In January 2018, EFF Deputy President Floyd Shivambu congratulated the Fighters for causing damage to various H&M stores[57] across South Africa due to a picture of a young Black child wearing a green hoodie reading, "Coolest Monkey in the Jungle."[58][59][60][61][62][63][64][65]

Julius Malema leader of the Economic Freedom Fighters stated at a political rally in 2018 that "Go After A White Man... We Are Cutting The Throat Of Whiteness"[66][67] This led to the Democratic Alliance accusing the EFF's leader, Malema, of racism and not sharing the more tolerant views of South Africans broadly.[68]


In October 2018 a group of 17 former EFF members and councillors in the Northern Cape accused the party's senior leadership of corruption and sexual exploitation of more junior female party members.[69]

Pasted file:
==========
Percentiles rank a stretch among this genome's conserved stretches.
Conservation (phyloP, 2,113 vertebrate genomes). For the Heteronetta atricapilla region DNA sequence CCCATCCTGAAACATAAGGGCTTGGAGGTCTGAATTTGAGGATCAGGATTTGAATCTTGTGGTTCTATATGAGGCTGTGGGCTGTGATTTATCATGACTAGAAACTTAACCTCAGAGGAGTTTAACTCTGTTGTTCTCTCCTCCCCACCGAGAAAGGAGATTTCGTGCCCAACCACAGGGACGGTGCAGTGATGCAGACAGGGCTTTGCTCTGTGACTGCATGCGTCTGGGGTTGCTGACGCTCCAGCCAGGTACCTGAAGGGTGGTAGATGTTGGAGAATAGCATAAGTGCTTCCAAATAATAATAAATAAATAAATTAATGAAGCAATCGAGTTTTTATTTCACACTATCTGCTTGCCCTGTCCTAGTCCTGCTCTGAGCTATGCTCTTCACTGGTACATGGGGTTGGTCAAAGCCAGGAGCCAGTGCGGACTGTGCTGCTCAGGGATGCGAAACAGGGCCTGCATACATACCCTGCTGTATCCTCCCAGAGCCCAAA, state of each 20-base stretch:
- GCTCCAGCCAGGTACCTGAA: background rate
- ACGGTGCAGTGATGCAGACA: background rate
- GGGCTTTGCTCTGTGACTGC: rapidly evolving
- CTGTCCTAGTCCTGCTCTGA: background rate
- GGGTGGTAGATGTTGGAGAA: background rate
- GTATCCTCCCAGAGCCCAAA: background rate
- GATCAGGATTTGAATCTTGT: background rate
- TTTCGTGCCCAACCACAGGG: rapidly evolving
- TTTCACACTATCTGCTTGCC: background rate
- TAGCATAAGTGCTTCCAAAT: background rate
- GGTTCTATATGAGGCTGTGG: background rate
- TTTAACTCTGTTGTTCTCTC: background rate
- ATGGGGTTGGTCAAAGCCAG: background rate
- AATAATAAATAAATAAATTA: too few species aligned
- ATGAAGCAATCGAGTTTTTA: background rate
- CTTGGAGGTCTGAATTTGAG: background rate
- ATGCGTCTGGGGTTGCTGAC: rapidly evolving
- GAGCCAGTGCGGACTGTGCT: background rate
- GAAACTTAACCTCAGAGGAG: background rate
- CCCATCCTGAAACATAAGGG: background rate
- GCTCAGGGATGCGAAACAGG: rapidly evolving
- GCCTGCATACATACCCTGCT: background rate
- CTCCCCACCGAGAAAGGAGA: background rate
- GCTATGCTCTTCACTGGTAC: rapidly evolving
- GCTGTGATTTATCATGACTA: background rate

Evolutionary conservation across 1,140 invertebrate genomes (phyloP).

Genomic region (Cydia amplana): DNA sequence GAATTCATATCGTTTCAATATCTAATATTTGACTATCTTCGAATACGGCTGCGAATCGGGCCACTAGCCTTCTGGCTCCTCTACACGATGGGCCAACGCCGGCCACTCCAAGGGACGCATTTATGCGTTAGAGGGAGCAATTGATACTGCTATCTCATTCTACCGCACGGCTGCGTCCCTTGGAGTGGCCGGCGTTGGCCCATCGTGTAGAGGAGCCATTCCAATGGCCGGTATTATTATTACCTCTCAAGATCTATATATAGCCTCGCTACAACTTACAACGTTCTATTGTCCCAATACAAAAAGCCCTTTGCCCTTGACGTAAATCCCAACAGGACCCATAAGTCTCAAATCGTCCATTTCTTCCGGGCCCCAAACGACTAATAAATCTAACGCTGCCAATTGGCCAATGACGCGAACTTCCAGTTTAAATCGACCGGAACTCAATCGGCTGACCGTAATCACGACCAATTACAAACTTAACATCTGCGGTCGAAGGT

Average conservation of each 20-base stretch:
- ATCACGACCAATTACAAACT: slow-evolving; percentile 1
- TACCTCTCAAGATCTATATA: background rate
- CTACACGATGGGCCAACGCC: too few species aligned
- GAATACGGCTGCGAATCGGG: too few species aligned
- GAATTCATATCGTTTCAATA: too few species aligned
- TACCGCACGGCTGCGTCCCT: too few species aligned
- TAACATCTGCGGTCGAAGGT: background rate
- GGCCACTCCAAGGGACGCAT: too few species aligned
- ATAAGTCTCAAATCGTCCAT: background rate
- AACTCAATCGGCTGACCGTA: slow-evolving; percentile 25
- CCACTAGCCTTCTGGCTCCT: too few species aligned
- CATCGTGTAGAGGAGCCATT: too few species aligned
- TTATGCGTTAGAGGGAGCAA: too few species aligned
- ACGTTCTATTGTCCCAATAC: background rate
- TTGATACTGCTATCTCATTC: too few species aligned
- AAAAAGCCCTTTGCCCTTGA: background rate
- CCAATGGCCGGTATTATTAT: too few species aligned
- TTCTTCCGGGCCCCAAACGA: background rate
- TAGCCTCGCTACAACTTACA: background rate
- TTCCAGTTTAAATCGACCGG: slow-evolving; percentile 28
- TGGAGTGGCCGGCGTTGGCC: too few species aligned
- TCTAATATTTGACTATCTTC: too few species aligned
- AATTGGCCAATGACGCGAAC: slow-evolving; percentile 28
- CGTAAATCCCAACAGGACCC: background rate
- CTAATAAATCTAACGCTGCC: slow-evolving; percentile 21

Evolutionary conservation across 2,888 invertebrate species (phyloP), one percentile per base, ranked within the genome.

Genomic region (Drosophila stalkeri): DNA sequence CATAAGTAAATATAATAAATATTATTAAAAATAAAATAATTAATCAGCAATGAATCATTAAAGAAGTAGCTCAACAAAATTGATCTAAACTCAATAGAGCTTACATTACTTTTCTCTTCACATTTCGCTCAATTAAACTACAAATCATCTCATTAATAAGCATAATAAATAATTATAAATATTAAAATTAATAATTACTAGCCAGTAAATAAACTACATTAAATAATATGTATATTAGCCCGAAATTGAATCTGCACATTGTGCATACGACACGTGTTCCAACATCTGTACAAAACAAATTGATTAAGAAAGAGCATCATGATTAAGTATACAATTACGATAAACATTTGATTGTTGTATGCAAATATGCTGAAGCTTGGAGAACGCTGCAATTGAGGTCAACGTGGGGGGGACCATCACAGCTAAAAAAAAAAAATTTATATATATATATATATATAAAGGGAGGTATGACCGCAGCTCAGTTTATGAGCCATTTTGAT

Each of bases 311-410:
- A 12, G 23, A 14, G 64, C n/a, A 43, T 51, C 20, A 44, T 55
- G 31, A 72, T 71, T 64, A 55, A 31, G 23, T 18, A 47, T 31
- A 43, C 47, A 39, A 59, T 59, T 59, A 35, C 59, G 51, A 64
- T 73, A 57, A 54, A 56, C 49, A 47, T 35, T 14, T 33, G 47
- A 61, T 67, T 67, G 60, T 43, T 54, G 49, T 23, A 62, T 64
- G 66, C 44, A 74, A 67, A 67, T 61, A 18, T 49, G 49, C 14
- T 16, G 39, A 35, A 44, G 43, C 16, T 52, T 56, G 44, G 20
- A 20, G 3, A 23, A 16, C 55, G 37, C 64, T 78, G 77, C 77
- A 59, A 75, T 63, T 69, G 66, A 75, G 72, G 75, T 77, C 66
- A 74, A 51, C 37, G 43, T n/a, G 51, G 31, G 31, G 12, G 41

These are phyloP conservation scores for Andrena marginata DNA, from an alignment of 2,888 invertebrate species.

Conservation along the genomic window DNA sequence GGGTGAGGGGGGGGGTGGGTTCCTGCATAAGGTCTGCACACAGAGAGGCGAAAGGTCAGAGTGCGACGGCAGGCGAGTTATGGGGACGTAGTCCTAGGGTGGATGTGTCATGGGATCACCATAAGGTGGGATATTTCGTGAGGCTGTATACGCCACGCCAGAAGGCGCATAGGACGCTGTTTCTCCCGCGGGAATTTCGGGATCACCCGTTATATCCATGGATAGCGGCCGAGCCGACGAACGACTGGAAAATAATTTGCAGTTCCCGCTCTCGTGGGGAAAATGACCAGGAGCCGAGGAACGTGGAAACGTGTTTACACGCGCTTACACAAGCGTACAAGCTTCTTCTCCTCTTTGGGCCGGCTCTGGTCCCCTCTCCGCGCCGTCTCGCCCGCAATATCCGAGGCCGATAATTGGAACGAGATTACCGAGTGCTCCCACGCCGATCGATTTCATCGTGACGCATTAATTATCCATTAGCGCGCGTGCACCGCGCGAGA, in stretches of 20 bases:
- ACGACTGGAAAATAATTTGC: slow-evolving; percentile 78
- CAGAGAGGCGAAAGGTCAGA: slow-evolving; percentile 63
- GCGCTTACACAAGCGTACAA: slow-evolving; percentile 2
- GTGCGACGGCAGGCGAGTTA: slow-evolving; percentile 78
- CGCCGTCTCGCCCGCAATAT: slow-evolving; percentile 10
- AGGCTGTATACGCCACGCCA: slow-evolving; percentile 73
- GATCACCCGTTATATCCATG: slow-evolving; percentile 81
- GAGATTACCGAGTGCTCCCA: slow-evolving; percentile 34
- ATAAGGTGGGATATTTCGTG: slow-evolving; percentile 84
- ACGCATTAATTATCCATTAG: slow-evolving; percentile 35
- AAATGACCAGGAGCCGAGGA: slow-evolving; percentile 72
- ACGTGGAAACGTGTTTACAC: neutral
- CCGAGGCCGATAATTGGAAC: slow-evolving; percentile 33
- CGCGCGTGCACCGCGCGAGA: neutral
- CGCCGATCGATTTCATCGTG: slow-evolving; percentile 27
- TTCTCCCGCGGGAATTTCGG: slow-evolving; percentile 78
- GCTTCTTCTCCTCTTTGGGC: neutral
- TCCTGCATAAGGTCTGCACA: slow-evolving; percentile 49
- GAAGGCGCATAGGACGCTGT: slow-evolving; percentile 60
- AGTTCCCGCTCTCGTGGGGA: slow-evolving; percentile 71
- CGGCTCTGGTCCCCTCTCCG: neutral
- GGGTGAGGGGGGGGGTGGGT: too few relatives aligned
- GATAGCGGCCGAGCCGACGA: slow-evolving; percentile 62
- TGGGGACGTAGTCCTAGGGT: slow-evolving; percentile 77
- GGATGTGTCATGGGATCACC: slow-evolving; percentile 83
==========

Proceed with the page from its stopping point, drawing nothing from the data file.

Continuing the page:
Following the publication of a South African Reserve Bank report[70] into the collapse of VBS Mutual Bank implicating EFF deputy president Floyd Shivambu's brother media reports came out alleging that the EFF received R1.3 million and Shivambu R10 million in illicit payments from VBS prior to it placed under curatorship in March 2018.[71][72] Prior to the publication of the Reserve Bank's report the EFF criticised the Reserve Bank for placing VBS under curatorship and accused it of victimising VBS on racial grounds.[73] The EFF stated that it had seen no evidence that Shivambu received the R10 million[74] and called for government to recapitalise VBS Mutual Bank[75] whilst also taking legal action against those mentioned in the Reserve Bank report.[76]

See also[edit]


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Further reading[edit]

External links[edit]